by David Baer, July 17, 2022
Text: Luke 10:38-42
When I was a kid we had something called the chore wheel. (Actually, there were two of them.) Every day each of us three kids had responsibilities. One wheel told us whether we were going to clear the dishes off the table, put away leftovers, or dry the dishes that one of our parents washed in the sink. Another one told us which of the main rooms we would be vacuuming. And on Friday night, there was a checklist of bigger housecleaning tasks. The rule was that you had to pitch in 100% from 7 to 8pm, but after that it was time to relax and unwind from the week. It was a good system. As a kid in that household, I knew my responsibilities. There was a time for work, and a time for play, and I could be fully committed to the right activity at the right time.
Apparently Mary and Martha didn’t have a chore wheel. Our gospel lesson today centers on a complaint from Martha, who has been saddled with all the responsibility for providing hospitality, while Mary enjoys Jesus’ company and teaching, and a demand that Jesus order her sister to help her. Jesus refuses, telling Martha that whereas there are many things that are claiming her time and attention, only one thing is needed, and that one thing Mary has chosen will not be taken away from her.
There’s a lot going on here, so let’s take a step back and remember where we are in the bigger story Luke is telling about Jesus’ life. Jesus is on the road. He has set his face toward Jerusalem, and he is not going to stop until he gets there, where—as Jesus knows and his disciples don’t—he has an appointment with the cross. But right now he’s traveling, he’s far from home, and so he relies on the hospitality of those people on his way who are intrigued by him and drawn to his teaching about the kingdom of God.
Martha was one of these people. Martha’s name in the Aramaic language means literally “mistress,” a female head of household. In John’s gospel, Jesus is friends with three siblings—Martha, Mary, and Lazarus—but they live in Bethany, just outside Jerusalem, and there’s no indication that Jesus is that close to his destination yet (and no Lazarus in this story!), so this is probably a different family.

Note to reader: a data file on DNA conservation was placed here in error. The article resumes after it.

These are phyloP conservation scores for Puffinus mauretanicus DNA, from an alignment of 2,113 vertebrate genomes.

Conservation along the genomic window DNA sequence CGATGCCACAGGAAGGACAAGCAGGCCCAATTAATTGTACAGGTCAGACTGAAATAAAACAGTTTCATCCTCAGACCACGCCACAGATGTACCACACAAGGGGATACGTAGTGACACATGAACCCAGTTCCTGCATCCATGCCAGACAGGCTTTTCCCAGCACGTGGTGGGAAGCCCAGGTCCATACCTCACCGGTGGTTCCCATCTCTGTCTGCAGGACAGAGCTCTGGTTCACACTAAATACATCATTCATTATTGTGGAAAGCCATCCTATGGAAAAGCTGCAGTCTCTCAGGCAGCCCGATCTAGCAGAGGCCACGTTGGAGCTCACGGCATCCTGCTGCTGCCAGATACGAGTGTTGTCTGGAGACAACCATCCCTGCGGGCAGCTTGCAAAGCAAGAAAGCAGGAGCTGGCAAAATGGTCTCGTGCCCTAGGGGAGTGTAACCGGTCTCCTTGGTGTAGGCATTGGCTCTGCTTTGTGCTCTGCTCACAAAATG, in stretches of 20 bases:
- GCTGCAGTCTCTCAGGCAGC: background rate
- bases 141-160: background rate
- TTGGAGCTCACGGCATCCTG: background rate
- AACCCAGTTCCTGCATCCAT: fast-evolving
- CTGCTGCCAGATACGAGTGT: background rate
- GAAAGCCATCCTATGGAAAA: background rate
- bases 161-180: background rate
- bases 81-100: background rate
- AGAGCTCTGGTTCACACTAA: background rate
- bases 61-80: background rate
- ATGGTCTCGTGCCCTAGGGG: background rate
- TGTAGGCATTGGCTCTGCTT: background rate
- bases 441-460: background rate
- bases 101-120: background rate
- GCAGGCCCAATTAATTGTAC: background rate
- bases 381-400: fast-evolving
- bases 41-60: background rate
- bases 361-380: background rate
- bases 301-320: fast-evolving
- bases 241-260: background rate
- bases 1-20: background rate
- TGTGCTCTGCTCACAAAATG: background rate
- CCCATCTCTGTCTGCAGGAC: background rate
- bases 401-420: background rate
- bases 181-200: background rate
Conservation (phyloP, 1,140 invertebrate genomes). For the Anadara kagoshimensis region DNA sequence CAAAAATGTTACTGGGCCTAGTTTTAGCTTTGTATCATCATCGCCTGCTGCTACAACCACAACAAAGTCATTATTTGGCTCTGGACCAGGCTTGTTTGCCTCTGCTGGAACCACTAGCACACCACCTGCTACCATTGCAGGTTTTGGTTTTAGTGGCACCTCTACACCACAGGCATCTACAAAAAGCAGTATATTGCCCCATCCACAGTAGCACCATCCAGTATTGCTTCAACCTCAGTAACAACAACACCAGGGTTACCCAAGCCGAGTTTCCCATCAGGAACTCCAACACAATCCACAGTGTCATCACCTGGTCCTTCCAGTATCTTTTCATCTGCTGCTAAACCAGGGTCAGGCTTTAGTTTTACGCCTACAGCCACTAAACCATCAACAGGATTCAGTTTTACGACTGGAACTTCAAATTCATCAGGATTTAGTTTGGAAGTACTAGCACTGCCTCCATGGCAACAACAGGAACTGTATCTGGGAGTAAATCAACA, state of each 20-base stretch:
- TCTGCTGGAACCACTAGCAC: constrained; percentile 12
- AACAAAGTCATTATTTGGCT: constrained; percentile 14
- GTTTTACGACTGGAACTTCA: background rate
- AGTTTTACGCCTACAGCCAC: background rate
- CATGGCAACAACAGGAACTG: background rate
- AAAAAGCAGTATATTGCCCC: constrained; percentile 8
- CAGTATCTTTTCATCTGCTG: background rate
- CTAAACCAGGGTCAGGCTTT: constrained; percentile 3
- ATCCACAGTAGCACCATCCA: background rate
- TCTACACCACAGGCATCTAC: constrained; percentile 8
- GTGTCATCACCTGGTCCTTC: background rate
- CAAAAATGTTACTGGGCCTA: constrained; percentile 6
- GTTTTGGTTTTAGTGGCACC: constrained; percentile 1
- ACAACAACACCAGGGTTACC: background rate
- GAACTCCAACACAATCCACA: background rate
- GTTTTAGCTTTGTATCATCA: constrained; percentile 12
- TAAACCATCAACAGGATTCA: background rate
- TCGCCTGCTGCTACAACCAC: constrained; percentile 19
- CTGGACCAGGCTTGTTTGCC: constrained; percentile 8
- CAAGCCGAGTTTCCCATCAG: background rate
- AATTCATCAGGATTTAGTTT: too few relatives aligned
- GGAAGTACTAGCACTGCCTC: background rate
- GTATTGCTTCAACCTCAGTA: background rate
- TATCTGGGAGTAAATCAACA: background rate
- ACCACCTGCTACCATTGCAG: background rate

Living on her own, with only her sister, and without a husband or parents, it’s likely that Martha was a widow. To take the initiative in inviting Jesus to stay with her, and then to speak to him as boldly as she does, we can probably assume that she’s courageous and tough and practical. Life has thrown a lot of hardship and heartache Martha’s way, but she’s survived and held her own. Still, there’s something about Jesus and his message that fills her with hope…
… if only she had enough time to sit and hear him! Martha does what she knows best, and that is to buckle down and work hard! She would have busied herself with providing the hospitality that any hostess would offer a guest—clean water and moisturizing oil for Jesus to recover from the rigors of the road, a hearty meal to satisfy the mouth and stomach, and a comfortable place to sleep.
Our English translation says that Martha “was distracted by her many tasks.” But that’s not quite right. A child gets distracted by a toy on a store shelf. A dog gets distracted by a tasty bit of food. We get distracted by things that captivate our attention and desire, things that draw us toward them, things we want—whether or not they’re good for us. But the Greek word Luke uses here is περισπᾶσθαι, which means to be set upon and dragged away, like you’re being abducted. So Martha is not “distracted” by her tasks. She’s oppressed by them. In this moment, Martha does not want to be the hostess. Martha deeply wants to be with her sister, sitting at Jesus’ feet. But she feels the force of her upbringing and cultural tradition, which tell her that as a woman this is not her place, that to hear a rabbi expound on the scriptures is a privileged reserved for men. Women took care of life’s dirty necessities—not only housework, but childbearing and child care, and tending to the sick, the dying, and the dead. That was where Martha was supposed to expend her time and effort. That was her place.
And so her complaint to Jesus comes from jealousy and resentment. Why should Mary get to take in Jesus’ message of hope and freedom and new beginnings while Martha was still held captive to women’s work? “Lord,” she says, “don’t you care that my sister has left me to do all the work myself?”
And Jesus does something astonishing. I don’t hear his words to Martha as a rebuke, but an invitation. He gives her permission to set aside the work she finds so burdensome. It was all for his benefit anyway. Really, Jesus says, it’s OK! If you want to just sit and be with me, sit down. Jesus says these words to her not to scold her, but to set her free—free from all the cultural conditioning that worked its way into her head, free to do what she most deeply wants, which is to take her seat next to her sister.